Just in time for the holidays, Governor Scott Walker announced he will extend health-care coverage for low-income Wisconsinites for another three months.
Because of glitches in the Affordable Care Act, Walker said, he will give people a little more time before they lose state health insurance and have to buy insurance on the new federal exchange.
This reprieve would seem generous, except that Walker still intends to purge 72,000 low-income citizens from the state's Badgercare health insurance program by March 31. In the meantime, he plans to leave another 80,000 even poorer citizens uninsured.
Wisconsin is one of 24 states that refused to accept federal money to expand Medicaid coverage -- a decision that cost the state millions and left tens of thousands of working poor people out in the cold.
On top of that, Walker decided to shrink the state's existing Badgercare/Medicaid program to only cover the very poorest citizens.
Former Badgercare recipients making between 100 percent and 200 percent of poverty will have to buy policies on the exchange come March.
But here's the really messy part: in order to pay for the three-month extension on Badgercare for those people, the governor plans to delay covering the very poorest citizens.
Next week the Wisconsin legislature will meet in a special session to talk about the Badgercare/Medicaid mess.
As state senator Tim Cullen, Democrat of Janesville, wrote in a letter to his colleagues: "Put simply, the [governor's] proposal would pay to cover the second-lowest income group by delaying coverage to the very poorest Wisconsin citizens who have no coverage today."
That's both cruel and unnecessary, he pointed out.
"The legislature's approach need not follow the 'Sophie's Choice' mentality offered by the governor," Cullen wrote.
Instead, he offered two possible alternatives.
One option is for the state to accept -- for just three months -- the federal Medicaid money the Wisconsin turned down when the Affordable Care Act went into effect.
"The governor has said he opposes taking federal Medicaid dollars because he fears the federal government over time will not keep its commitment." Cullen wrote. "The governor knows, however, that the federal government will keep its commitment for three months!"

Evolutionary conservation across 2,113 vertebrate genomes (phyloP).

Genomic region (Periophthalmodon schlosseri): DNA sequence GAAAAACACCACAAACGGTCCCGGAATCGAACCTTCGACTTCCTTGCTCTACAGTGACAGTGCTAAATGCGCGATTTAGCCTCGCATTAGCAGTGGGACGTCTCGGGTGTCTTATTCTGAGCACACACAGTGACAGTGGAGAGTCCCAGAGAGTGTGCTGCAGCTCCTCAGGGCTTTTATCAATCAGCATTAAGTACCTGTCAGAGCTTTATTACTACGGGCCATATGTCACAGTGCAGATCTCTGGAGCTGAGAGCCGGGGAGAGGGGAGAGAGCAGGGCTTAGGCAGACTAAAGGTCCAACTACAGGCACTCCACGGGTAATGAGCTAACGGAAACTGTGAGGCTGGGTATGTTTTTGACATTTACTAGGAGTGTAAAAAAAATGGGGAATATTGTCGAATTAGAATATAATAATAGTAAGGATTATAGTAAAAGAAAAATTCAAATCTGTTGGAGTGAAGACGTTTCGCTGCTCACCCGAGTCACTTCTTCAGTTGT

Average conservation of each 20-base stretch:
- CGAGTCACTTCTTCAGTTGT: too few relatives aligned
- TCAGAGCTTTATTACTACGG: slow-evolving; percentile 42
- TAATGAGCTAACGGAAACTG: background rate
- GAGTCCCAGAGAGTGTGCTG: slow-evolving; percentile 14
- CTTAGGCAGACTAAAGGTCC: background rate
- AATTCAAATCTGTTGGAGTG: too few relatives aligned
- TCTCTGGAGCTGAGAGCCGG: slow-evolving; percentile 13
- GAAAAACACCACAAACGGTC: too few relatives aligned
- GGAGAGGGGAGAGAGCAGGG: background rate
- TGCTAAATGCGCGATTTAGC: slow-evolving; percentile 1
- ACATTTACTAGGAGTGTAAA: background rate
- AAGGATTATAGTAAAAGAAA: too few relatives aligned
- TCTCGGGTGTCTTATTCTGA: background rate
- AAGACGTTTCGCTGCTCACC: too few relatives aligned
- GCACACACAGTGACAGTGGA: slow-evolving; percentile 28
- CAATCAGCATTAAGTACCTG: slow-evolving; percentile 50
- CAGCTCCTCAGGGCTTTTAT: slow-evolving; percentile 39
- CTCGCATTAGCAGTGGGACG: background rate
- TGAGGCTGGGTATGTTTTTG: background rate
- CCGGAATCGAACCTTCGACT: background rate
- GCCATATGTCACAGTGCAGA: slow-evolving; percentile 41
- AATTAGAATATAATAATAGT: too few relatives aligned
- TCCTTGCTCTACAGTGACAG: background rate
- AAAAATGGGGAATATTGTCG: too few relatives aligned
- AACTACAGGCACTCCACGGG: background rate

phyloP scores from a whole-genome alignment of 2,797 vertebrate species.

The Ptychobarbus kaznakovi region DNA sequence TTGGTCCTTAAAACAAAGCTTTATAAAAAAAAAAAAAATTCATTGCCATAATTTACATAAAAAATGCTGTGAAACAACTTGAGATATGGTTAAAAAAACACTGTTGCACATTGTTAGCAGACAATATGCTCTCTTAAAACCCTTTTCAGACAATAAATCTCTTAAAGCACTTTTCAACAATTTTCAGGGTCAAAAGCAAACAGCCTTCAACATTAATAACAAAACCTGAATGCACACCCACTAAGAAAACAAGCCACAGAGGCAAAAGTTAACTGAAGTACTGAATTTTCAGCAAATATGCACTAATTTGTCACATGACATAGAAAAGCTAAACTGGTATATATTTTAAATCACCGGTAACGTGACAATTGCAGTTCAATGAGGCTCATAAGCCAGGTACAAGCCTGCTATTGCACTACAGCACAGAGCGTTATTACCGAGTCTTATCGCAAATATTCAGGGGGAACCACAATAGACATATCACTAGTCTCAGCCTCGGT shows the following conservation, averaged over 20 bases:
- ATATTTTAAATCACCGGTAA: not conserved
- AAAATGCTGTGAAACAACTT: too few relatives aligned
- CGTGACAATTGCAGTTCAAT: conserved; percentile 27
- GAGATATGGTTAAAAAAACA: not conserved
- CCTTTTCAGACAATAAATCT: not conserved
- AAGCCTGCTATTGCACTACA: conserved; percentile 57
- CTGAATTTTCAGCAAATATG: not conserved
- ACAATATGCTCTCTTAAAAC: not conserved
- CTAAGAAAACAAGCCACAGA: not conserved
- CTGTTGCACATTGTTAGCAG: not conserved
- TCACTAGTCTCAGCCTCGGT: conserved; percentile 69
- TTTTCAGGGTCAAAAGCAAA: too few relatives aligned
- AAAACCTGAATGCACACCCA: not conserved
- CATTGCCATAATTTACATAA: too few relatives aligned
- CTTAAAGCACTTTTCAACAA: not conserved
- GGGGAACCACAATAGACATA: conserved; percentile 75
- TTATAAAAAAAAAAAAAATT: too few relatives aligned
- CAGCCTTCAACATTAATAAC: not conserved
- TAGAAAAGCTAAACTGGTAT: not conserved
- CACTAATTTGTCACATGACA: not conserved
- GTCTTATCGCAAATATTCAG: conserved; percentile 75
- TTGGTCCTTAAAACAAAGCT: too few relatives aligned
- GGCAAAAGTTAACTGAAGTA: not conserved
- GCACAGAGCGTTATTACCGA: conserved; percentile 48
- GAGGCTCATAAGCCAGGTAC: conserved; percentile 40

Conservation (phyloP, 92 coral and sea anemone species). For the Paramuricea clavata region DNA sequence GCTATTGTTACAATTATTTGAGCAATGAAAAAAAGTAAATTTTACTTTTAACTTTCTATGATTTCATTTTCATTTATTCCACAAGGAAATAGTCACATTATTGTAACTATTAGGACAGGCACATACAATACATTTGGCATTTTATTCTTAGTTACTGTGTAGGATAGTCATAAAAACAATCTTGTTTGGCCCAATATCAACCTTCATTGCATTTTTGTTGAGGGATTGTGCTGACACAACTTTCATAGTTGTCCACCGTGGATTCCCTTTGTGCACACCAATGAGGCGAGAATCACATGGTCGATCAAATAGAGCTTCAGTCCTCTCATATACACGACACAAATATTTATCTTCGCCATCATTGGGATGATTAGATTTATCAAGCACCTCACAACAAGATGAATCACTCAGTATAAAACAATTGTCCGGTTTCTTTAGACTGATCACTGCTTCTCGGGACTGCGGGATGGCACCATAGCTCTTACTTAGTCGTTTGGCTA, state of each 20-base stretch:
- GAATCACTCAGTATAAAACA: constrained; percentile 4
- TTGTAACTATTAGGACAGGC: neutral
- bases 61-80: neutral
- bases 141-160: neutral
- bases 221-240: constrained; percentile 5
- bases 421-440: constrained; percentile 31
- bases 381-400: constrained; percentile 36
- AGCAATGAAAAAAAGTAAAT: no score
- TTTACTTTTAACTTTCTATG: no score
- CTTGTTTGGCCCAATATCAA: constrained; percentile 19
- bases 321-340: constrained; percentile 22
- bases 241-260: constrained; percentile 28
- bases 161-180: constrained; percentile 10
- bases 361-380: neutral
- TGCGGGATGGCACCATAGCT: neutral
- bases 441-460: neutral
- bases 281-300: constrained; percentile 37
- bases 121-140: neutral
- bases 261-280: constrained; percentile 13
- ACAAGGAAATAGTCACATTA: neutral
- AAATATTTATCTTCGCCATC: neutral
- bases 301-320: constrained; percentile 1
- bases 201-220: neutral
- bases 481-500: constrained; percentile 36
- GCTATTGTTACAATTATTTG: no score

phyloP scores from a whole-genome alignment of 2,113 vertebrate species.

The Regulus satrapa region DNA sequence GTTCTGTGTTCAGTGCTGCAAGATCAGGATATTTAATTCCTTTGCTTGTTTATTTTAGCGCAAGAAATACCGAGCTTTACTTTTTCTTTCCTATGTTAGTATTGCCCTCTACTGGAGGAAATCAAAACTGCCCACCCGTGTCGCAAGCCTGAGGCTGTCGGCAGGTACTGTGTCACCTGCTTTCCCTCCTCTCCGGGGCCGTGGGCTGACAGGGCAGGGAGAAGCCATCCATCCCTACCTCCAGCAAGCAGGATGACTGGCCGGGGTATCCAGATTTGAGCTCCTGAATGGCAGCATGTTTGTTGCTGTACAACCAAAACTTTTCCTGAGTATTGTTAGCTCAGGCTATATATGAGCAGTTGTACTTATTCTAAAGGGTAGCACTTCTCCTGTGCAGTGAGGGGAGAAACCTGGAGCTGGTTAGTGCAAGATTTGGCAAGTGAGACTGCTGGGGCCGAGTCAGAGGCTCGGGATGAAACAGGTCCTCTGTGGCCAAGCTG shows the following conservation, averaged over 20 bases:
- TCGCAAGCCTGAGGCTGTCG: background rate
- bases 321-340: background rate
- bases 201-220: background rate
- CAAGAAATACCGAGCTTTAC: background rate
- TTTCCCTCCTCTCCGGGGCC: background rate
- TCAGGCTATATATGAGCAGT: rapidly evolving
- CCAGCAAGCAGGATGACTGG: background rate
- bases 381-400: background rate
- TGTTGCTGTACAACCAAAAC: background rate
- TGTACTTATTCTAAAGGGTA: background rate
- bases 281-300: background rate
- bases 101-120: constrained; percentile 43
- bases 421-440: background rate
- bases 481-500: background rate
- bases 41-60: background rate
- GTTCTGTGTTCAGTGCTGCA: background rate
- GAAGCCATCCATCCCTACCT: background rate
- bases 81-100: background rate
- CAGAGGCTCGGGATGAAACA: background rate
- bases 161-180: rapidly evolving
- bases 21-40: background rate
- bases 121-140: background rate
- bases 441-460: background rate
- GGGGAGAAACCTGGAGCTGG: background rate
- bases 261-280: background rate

Another option, he suggested, is for the state to pay to cover both groups for the three months until March 31, at a cost of $21.5 million.
That's less than one half of 1 percent of the state's $4.8 billion biennial Medicaid budget, Cullen added.
During the last heated debate about changes in Badgercare/Medicaid, Rep. Cory Mason, Democrat of Racine, called the governor's approach "the worst piece of public policy I've seen in this budget -- and there have been some dingers."
"Republicans are willing to spend $119 million to deny 85,000 people their health care," Mason said. "That's pretty extreme. That's not the Wisconsin I know."
For 80,000 mostly single, childless adults, many of whom have never had health insurance, the three month delay "will be extremely damaging and even life-threatening," Cullen wrote.
"I would find a decision to reject federal dollars for only three months outrageous," Cullen added. "However, even if the state decides not to accept federal dollars, we can still afford to cover both groups with sate funds."
In other states that have not waged a politicized fight against the Affordable Care Act -- notably Washington, Connecticut, and Kentucky -- thousands of low-income residents are getting health coverage for the first time, and the states are saving money.
As the governors of those states wrote in an op-ed in The Washington Post:
"The Affordable Care Act has been successful in our states because our political and community leaders grasped the importance of expanding health-care coverage and have avoided the temptation to use health-care reform as a political football."
The governors wrote that expanding Medicaid created tens of thousands of new jobs in those states, saved hundreds of thousands of health-care dollars, and most importantly, provided health insurance to hundreds of thousands of people who didn't have it before.
Wisconsin's health care mess, and the special session to discuss it starting next week, shows that citizens are the real losers in states where political leaders decided to play politics with health care instead of expanding access.